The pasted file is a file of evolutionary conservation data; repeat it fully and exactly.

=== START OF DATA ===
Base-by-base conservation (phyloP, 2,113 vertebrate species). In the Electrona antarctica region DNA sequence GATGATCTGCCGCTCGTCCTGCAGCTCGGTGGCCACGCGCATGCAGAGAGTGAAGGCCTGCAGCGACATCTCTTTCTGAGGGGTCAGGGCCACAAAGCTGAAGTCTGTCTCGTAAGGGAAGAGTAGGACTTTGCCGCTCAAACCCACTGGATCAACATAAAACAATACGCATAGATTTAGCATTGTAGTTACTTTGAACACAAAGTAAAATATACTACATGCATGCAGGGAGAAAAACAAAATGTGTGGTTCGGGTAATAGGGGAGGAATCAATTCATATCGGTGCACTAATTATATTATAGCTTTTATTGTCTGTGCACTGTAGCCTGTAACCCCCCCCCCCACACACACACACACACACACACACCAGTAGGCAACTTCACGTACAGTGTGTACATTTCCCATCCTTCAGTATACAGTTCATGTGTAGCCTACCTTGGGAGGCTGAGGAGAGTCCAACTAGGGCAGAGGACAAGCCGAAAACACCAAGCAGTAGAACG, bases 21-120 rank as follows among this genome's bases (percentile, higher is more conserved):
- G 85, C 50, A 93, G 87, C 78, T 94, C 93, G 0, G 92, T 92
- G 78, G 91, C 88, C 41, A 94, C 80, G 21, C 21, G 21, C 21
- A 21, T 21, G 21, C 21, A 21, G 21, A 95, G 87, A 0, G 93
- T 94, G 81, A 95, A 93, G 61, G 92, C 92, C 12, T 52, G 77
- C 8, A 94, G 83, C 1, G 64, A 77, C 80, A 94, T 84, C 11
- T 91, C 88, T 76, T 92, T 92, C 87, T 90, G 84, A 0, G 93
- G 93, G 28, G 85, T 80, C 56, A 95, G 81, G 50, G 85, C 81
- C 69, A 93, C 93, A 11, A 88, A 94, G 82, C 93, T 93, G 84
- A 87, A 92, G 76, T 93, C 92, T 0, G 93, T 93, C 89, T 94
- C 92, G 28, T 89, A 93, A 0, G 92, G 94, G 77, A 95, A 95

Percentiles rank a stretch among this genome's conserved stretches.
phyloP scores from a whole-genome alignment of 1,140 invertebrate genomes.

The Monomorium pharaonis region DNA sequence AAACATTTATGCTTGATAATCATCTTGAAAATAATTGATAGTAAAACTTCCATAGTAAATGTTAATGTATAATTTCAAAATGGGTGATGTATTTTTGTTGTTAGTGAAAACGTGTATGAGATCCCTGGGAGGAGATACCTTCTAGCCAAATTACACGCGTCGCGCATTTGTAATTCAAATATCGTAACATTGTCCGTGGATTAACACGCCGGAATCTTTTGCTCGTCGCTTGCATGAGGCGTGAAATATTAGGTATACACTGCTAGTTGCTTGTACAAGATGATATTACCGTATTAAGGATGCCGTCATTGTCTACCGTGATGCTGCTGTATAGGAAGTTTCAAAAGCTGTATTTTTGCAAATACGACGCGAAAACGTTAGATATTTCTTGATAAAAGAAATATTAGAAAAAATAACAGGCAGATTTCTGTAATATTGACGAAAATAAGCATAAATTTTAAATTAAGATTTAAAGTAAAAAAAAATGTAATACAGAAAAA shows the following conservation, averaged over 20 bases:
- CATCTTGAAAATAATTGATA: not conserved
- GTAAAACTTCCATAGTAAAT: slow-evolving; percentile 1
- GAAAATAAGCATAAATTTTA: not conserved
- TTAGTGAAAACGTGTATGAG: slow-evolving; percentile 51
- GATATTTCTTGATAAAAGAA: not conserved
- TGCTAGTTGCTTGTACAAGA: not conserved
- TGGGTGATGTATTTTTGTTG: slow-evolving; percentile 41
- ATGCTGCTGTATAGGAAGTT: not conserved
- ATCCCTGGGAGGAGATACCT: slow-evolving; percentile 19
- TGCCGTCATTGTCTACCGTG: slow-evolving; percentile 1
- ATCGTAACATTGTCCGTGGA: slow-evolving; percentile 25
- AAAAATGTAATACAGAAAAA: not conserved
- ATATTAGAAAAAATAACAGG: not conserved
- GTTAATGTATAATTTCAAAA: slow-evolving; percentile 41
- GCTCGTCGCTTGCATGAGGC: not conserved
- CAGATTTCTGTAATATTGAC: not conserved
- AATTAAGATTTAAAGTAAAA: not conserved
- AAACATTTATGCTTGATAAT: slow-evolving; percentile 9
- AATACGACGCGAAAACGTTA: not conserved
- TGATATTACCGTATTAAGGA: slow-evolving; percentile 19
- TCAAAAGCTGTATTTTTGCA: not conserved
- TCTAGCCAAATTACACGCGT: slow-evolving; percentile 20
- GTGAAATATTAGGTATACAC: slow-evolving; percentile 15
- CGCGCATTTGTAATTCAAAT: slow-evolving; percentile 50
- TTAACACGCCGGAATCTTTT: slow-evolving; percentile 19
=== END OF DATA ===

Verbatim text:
Base-by-base conservation (phyloP, 2,113 vertebrate species). In the Electrona antarctica region DNA sequence GATGATCTGCCGCTCGTCCTGCAGCTCGGTGGCCACGCGCATGCAGAGAGTGAAGGCCTGCAGCGACATCTCTTTCTGAGGGGTCAGGGCCACAAAGCTGAAGTCTGTCTCGTAAGGGAAGAGTAGGACTTTGCCGCTCAAACCCACTGGATCAACATAAAACAATACGCATAGATTTAGCATTGTAGTTACTTTGAACACAAAGTAAAATATACTACATGCATGCAGGGAGAAAAACAAAATGTGTGGTTCGGGTAATAGGGGAGGAATCAATTCATATCGGTGCACTAATTATATTATAGCTTTTATTGTCTGTGCACTGTAGCCTGTAACCCCCCCCCCCACACACACACACACACACACACACCAGTAGGCAACTTCACGTACAGTGTGTACATTTCCCATCCTTCAGTATACAGTTCATGTGTAGCCTACCTTGGGAGGCTGAGGAGAGTCCAACTAGGGCAGAGGACAAGCCGAAAACACCAAGCAGTAGAACG, bases 21-120 rank as follows among this genome's bases (percentile, higher is more conserved):
- G 85, C 50, A 93, G 87, C 78, T 94, C 93, G 0, G 92, T 92
- G 78, G 91, C 88, C 41, A 94, C 80, G 21, C 21, G 21, C 21
- A 21, T 21, G 21, C 21, A 21, G 21, A 95, G 87, A 0, G 93
- T 94, G 81, A 95, A 93, G 61, G 92, C 92, C 12, T 52, G 77
- C 8, A 94, G 83, C 1, G 64, A 77, C 80, A 94, T 84, C 11
- T 91, C 88, T 76, T 92, T 92, C 87, T 90, G 84, A 0, G 93
- G 93, G 28, G 85, T 80, C 56, A 95, G 81, G 50, G 85, C 81
- C 69, A 93, C 93, A 11, A 88, A 94, G 82, C 93, T 93, G 84
- A 87, A 92, G 76, T 93, C 92, T 0, G 93, T 93, C 89, T 94
- C 92, G 28, T 89, A 93, A 0, G 92, G 94, G 77, A 95, A 95

Percentiles rank a stretch among this genome's conserved stretches.
phyloP scores from a whole-genome alignment of 1,140 invertebrate genomes.

The Monomorium pharaonis region DNA sequence AAACATTTATGCTTGATAATCATCTTGAAAATAATTGATAGTAAAACTTCCATAGTAAATGTTAATGTATAATTTCAAAATGGGTGATGTATTTTTGTTGTTAGTGAAAACGTGTATGAGATCCCTGGGAGGAGATACCTTCTAGCCAAATTACACGCGTCGCGCATTTGTAATTCAAATATCGTAACATTGTCCGTGGATTAACACGCCGGAATCTTTTGCTCGTCGCTTGCATGAGGCGTGAAATATTAGGTATACACTGCTAGTTGCTTGTACAAGATGATATTACCGTATTAAGGATGCCGTCATTGTCTACCGTGATGCTGCTGTATAGGAAGTTTCAAAAGCTGTATTTTTGCAAATACGACGCGAAAACGTTAGATATTTCTTGATAAAAGAAATATTAGAAAAAATAACAGGCAGATTTCTGTAATATTGACGAAAATAAGCATAAATTTTAAATTAAGATTTAAAGTAAAAAAAAATGTAATACAGAAAAA shows the following conservation, averaged over 20 bases:
- CATCTTGAAAATAATTGATA: not conserved
- GTAAAACTTCCATAGTAAAT: slow-evolving; percentile 1
- GAAAATAAGCATAAATTTTA: not conserved
- TTAGTGAAAACGTGTATGAG: slow-evolving; percentile 51
- GATATTTCTTGATAAAAGAA: not conserved
- TGCTAGTTGCTTGTACAAGA: not conserved
- TGGGTGATGTATTTTTGTTG: slow-evolving; percentile 41
- ATGCTGCTGTATAGGAAGTT: not conserved
- ATCCCTGGGAGGAGATACCT: slow-evolving; percentile 19
- TGCCGTCATTGTCTACCGTG: slow-evolving; percentile 1
- ATCGTAACATTGTCCGTGGA: slow-evolving; percentile 25
- AAAAATGTAATACAGAAAAA: not conserved
- ATATTAGAAAAAATAACAGG: not conserved
- GTTAATGTATAATTTCAAAA: slow-evolving; percentile 41
- GCTCGTCGCTTGCATGAGGC: not conserved
- CAGATTTCTGTAATATTGAC: not conserved
- AATTAAGATTTAAAGTAAAA: not conserved
- AAACATTTATGCTTGATAAT: slow-evolving; percentile 9
- AATACGACGCGAAAACGTTA: not conserved
- TGATATTACCGTATTAAGGA: slow-evolving; percentile 19
- TCAAAAGCTGTATTTTTGCA: not conserved
- TCTAGCCAAATTACACGCGT: slow-evolving; percentile 20
- GTGAAATATTAGGTATACAC: slow-evolving; percentile 15
- CGCGCATTTGTAATTCAAAT: slow-evolving; percentile 50
- TTAACACGCCGGAATCTTTT: slow-evolving; percentile 19